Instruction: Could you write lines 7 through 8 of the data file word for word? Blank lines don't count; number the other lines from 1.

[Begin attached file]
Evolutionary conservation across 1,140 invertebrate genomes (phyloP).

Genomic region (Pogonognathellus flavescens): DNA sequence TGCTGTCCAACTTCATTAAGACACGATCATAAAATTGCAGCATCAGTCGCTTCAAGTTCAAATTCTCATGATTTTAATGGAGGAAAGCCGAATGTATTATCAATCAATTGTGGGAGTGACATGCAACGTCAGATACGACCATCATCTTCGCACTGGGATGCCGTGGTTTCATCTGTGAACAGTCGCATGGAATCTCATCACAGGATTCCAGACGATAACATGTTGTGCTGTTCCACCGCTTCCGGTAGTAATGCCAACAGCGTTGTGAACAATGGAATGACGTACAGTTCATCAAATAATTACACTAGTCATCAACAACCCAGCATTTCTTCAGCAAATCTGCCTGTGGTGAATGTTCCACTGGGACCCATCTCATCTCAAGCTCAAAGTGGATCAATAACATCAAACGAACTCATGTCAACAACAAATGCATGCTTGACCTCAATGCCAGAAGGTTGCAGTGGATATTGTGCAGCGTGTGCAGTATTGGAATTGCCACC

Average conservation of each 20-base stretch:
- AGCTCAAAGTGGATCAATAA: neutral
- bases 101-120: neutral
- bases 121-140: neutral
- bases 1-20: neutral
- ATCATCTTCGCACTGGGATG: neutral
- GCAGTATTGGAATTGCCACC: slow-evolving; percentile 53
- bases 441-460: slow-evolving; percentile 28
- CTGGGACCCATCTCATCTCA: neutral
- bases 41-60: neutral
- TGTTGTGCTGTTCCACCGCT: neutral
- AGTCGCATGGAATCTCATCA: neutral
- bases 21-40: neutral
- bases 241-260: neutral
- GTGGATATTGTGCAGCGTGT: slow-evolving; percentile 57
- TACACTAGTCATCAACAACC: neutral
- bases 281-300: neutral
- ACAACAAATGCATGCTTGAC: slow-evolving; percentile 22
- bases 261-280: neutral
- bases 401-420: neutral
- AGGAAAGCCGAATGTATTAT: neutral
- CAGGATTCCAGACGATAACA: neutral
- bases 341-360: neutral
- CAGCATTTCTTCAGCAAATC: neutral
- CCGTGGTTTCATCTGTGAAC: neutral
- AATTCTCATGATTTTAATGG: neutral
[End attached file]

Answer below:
- bases 1-20: neutral
- ATCATCTTCGCACTGGGATG: neutral